Legal Updates

Employment – Unauthorised Deduction of Pay

In the case of Atchoe v Camden Primary Care Trust [2006], the issue of unauthorised deduction of wages was heard before the Employment Tribunal. The employee worked in maintenance for the employer’s estates and facilities directorate. In addition, the employee was also occasionally employed out of hours when an emergency arose. This was an ‘on-call’ system and was organised on a rota basis. If an employee took part he or she would receive additional payments for being on-call. If an employee was called out in an emergency he or she then received further payment for work carried out.

The employee’s contract stipulated a number of things:

§   He had to show evidence that he held the technical qualifications required to work in the position of maintenance worker

§   He was expected to take part in the on-call system; and

§   The employer retained the right to vary the terms of his employment.

The employer asked the employee to show evidence of his qualifications. It came into question whether the employee was able to provide this evidence. As a result of this, the employer removed the employee from the rota for the on-call system on the grounds of safety. The employee therefore no longer received the extra payment for being on-call.

The employee relied on s13 of the Employment Rights Act 1996 and claimed that the employer had unlawfully deducted from his pay.

The Employment Tribunal held that the employer had been entitled to remove the employee from the rota on the grounds of safety. However, it was not entitled to deduct from his pay. The Tribunal had based its decision on three authorities upon which the parties had not relied nor made submissions. The employer appealed to the Employment Appeals Tribunal (“EAT”).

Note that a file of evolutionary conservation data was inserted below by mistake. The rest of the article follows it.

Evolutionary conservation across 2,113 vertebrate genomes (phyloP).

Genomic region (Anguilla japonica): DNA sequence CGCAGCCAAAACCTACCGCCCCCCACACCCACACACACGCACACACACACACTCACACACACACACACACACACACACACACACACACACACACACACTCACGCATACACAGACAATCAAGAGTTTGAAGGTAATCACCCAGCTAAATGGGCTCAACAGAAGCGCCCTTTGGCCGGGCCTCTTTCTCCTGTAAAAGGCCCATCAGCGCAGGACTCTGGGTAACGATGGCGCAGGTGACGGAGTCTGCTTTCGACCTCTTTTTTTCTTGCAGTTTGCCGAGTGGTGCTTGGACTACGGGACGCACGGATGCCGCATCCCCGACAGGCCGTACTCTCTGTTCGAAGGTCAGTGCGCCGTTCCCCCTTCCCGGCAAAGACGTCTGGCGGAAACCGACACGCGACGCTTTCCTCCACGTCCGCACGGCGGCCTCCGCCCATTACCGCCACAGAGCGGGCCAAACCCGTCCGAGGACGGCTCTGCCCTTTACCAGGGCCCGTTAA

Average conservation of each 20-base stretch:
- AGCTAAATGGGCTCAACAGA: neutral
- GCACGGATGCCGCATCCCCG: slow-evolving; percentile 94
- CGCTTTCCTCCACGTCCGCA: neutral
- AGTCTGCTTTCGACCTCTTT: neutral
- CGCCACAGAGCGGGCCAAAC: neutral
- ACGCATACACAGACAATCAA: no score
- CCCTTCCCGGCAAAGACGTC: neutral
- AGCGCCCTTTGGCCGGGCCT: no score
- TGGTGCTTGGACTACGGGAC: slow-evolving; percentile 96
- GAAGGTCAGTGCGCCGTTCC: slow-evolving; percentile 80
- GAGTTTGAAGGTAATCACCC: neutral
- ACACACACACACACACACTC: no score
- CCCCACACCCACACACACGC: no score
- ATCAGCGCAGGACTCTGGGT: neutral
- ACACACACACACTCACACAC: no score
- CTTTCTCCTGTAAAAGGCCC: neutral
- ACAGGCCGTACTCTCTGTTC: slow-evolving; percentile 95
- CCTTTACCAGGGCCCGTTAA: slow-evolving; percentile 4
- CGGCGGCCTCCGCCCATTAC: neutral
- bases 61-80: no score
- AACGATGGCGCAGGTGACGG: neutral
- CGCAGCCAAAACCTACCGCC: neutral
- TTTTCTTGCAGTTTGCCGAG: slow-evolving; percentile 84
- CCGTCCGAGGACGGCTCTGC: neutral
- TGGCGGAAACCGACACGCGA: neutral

The employer submitted that the Tribunal had erred in its application of s13(3). Having found that the employer was entitled to remove the employee from the rota, the Tribunal should have found that the employer was entitled to deduct from the employee’s pay. As the employee was removed from the rota, he should not have continued to be paid. In addition, the employer argued that the Tribunal should not have relied on three authorities supporting its judgment upon which the parties had not had any opportunity to make submissions.

The appeal was allowed for the following reasons:

§   The Tribunal should not have relied on any authority which the parties did not have an opportunity to make a submission. There had therefore been a material irregularity in the proceedings as neither the employer nor the employee had even mentioned the three authorities.

§   The Tribunal had erred in its application of s13(3).

§   The Tribunal should have concluded that there had been no unauthorised deduction of pay by the employer. If the employer was legally able to remove the employee from the rota, the employee was no longer entitled to the extra pay.

The decision would therefore reversed.

Please contact us for advice on employment law at cenquiries@rtcoopers.com or Visit http://www.rtcoopers.com/practice_employment.php

© RT COOPERS, 2006. This Briefing Note does not provide a comprehensive or complete statement of the law relating to the issues discussed nor does it constitute legal advice. It is intended only to highlight general issues. Specialist legal advice should always be sought in relation to particular circumstances.

 

 

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